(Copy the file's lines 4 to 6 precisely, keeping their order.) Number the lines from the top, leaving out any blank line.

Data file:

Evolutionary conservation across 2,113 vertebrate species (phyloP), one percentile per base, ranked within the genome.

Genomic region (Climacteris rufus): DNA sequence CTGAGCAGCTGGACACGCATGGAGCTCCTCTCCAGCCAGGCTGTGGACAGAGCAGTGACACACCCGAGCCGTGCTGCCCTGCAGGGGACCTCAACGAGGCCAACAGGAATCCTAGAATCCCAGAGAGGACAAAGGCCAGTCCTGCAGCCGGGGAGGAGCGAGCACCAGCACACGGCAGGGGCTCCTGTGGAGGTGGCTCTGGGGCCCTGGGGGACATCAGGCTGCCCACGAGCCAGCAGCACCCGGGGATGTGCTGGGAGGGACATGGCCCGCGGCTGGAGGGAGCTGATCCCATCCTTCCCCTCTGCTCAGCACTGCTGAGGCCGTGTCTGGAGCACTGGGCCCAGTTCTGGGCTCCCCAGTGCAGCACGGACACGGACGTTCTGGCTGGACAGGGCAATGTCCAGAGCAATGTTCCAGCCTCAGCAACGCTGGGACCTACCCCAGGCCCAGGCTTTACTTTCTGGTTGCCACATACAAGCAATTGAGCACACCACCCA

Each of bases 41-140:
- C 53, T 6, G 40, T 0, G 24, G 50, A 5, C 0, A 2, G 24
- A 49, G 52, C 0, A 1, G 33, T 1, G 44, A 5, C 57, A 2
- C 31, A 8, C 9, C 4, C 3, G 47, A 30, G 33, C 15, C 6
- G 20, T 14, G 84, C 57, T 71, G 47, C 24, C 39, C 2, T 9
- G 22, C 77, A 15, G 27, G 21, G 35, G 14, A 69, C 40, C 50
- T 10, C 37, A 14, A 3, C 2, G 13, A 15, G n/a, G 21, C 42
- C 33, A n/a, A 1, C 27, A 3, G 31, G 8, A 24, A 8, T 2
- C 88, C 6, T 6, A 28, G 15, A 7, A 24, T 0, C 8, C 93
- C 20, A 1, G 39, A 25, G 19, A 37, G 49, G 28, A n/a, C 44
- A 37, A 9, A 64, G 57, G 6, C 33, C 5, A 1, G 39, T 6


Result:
- C 53, T 6, G 40, T 0, G 24, G 50, A 5, C 0, A 2, G 24
- A 49, G 52, C 0, A 1, G 33, T 1, G 44, A 5, C 57, A 2
- C 31, A 8, C 9, C 4, C 3, G 47, A 30, G 33, C 15, C 6